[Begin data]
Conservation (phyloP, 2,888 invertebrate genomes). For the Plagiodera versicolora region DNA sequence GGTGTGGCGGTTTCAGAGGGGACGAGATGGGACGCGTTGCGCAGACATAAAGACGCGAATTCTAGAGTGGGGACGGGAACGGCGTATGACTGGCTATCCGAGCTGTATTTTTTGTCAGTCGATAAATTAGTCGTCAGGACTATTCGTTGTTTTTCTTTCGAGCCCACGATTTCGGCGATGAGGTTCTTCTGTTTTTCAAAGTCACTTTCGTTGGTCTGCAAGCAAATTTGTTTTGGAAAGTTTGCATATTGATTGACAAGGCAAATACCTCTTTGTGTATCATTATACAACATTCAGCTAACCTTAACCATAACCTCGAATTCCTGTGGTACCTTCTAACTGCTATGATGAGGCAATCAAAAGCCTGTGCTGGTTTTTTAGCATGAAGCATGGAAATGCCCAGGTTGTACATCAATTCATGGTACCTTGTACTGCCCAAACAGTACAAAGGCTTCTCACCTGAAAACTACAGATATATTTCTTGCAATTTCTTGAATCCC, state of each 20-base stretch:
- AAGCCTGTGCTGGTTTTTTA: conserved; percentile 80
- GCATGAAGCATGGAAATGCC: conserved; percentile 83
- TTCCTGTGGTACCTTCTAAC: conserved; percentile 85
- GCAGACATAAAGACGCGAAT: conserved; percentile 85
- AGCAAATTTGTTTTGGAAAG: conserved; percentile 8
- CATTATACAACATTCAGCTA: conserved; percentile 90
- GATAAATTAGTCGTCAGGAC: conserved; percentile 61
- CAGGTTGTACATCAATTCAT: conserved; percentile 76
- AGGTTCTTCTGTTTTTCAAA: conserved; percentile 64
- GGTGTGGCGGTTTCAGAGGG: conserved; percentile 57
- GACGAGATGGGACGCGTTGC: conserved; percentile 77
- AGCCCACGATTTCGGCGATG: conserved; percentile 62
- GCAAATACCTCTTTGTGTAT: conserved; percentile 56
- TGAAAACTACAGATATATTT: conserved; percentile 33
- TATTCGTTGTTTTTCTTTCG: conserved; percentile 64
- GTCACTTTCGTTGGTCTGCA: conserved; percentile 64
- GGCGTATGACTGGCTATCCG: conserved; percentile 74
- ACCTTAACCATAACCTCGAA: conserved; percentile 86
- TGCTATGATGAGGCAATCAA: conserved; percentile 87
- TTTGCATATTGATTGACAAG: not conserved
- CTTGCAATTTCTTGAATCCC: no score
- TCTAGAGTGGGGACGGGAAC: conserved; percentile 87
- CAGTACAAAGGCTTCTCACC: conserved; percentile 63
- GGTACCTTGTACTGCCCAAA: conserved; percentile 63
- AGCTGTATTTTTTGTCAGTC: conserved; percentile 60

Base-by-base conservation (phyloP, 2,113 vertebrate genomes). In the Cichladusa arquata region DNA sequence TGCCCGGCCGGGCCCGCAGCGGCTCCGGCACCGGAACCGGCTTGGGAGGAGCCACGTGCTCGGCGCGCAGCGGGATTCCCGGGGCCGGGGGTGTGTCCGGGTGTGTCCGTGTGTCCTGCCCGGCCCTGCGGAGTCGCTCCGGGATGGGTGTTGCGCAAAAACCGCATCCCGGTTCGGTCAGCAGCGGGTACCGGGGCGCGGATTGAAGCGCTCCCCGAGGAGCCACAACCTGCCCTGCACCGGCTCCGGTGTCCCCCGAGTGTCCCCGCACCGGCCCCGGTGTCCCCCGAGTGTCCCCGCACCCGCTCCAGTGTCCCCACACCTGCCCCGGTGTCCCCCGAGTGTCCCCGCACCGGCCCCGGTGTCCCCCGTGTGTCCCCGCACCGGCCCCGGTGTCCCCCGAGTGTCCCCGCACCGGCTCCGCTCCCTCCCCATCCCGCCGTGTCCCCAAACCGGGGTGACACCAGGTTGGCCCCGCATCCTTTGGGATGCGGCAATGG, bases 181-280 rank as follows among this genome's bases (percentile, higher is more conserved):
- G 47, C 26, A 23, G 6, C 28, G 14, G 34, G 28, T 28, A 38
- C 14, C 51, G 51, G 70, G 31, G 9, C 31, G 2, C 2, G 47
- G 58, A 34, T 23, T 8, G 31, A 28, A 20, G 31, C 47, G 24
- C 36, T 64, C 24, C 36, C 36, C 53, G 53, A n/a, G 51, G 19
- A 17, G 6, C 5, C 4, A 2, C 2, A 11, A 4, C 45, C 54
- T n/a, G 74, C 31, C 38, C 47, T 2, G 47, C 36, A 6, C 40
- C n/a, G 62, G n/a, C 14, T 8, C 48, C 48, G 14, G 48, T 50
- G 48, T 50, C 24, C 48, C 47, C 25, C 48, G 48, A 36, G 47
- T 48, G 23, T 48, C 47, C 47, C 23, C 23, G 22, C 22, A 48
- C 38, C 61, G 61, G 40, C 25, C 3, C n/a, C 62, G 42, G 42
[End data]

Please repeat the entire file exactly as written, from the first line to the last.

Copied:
Conservation (phyloP, 2,888 invertebrate genomes). For the Plagiodera versicolora region DNA sequence GGTGTGGCGGTTTCAGAGGGGACGAGATGGGACGCGTTGCGCAGACATAAAGACGCGAATTCTAGAGTGGGGACGGGAACGGCGTATGACTGGCTATCCGAGCTGTATTTTTTGTCAGTCGATAAATTAGTCGTCAGGACTATTCGTTGTTTTTCTTTCGAGCCCACGATTTCGGCGATGAGGTTCTTCTGTTTTTCAAAGTCACTTTCGTTGGTCTGCAAGCAAATTTGTTTTGGAAAGTTTGCATATTGATTGACAAGGCAAATACCTCTTTGTGTATCATTATACAACATTCAGCTAACCTTAACCATAACCTCGAATTCCTGTGGTACCTTCTAACTGCTATGATGAGGCAATCAAAAGCCTGTGCTGGTTTTTTAGCATGAAGCATGGAAATGCCCAGGTTGTACATCAATTCATGGTACCTTGTACTGCCCAAACAGTACAAAGGCTTCTCACCTGAAAACTACAGATATATTTCTTGCAATTTCTTGAATCCC, state of each 20-base stretch:
- AAGCCTGTGCTGGTTTTTTA: conserved; percentile 80
- GCATGAAGCATGGAAATGCC: conserved; percentile 83
- TTCCTGTGGTACCTTCTAAC: conserved; percentile 85
- GCAGACATAAAGACGCGAAT: conserved; percentile 85
- AGCAAATTTGTTTTGGAAAG: conserved; percentile 8
- CATTATACAACATTCAGCTA: conserved; percentile 90
- GATAAATTAGTCGTCAGGAC: conserved; percentile 61
- CAGGTTGTACATCAATTCAT: conserved; percentile 76
- AGGTTCTTCTGTTTTTCAAA: conserved; percentile 64
- GGTGTGGCGGTTTCAGAGGG: conserved; percentile 57
- GACGAGATGGGACGCGTTGC: conserved; percentile 77
- AGCCCACGATTTCGGCGATG: conserved; percentile 62
- GCAAATACCTCTTTGTGTAT: conserved; percentile 56
- TGAAAACTACAGATATATTT: conserved; percentile 33
- TATTCGTTGTTTTTCTTTCG: conserved; percentile 64
- GTCACTTTCGTTGGTCTGCA: conserved; percentile 64
- GGCGTATGACTGGCTATCCG: conserved; percentile 74
- ACCTTAACCATAACCTCGAA: conserved; percentile 86
- TGCTATGATGAGGCAATCAA: conserved; percentile 87
- TTTGCATATTGATTGACAAG: not conserved
- CTTGCAATTTCTTGAATCCC: no score
- TCTAGAGTGGGGACGGGAAC: conserved; percentile 87
- CAGTACAAAGGCTTCTCACC: conserved; percentile 63
- GGTACCTTGTACTGCCCAAA: conserved; percentile 63
- AGCTGTATTTTTTGTCAGTC: conserved; percentile 60

Base-by-base conservation (phyloP, 2,113 vertebrate genomes). In the Cichladusa arquata region DNA sequence TGCCCGGCCGGGCCCGCAGCGGCTCCGGCACCGGAACCGGCTTGGGAGGAGCCACGTGCTCGGCGCGCAGCGGGATTCCCGGGGCCGGGGGTGTGTCCGGGTGTGTCCGTGTGTCCTGCCCGGCCCTGCGGAGTCGCTCCGGGATGGGTGTTGCGCAAAAACCGCATCCCGGTTCGGTCAGCAGCGGGTACCGGGGCGCGGATTGAAGCGCTCCCCGAGGAGCCACAACCTGCCCTGCACCGGCTCCGGTGTCCCCCGAGTGTCCCCGCACCGGCCCCGGTGTCCCCCGAGTGTCCCCGCACCCGCTCCAGTGTCCCCACACCTGCCCCGGTGTCCCCCGAGTGTCCCCGCACCGGCCCCGGTGTCCCCCGTGTGTCCCCGCACCGGCCCCGGTGTCCCCCGAGTGTCCCCGCACCGGCTCCGCTCCCTCCCCATCCCGCCGTGTCCCCAAACCGGGGTGACACCAGGTTGGCCCCGCATCCTTTGGGATGCGGCAATGG, bases 181-280 rank as follows among this genome's bases (percentile, higher is more conserved):
- G 47, C 26, A 23, G 6, C 28, G 14, G 34, G 28, T 28, A 38
- C 14, C 51, G 51, G 70, G 31, G 9, C 31, G 2, C 2, G 47
- G 58, A 34, T 23, T 8, G 31, A 28, A 20, G 31, C 47, G 24
- C 36, T 64, C 24, C 36, C 36, C 53, G 53, A n/a, G 51, G 19
- A 17, G 6, C 5, C 4, A 2, C 2, A 11, A 4, C 45, C 54
- T n/a, G 74, C 31, C 38, C 47, T 2, G 47, C 36, A 6, C 40
- C n/a, G 62, G n/a, C 14, T 8, C 48, C 48, G 14, G 48, T 50
- G 48, T 50, C 24, C 48, C 47, C 25, C 48, G 48, A 36, G 47
- T 48, G 23, T 48, C 47, C 47, C 23, C 23, G 22, C 22, A 48
- C 38, C 61, G 61, G 40, C 25, C 3, C n/a, C 62, G 42, G 42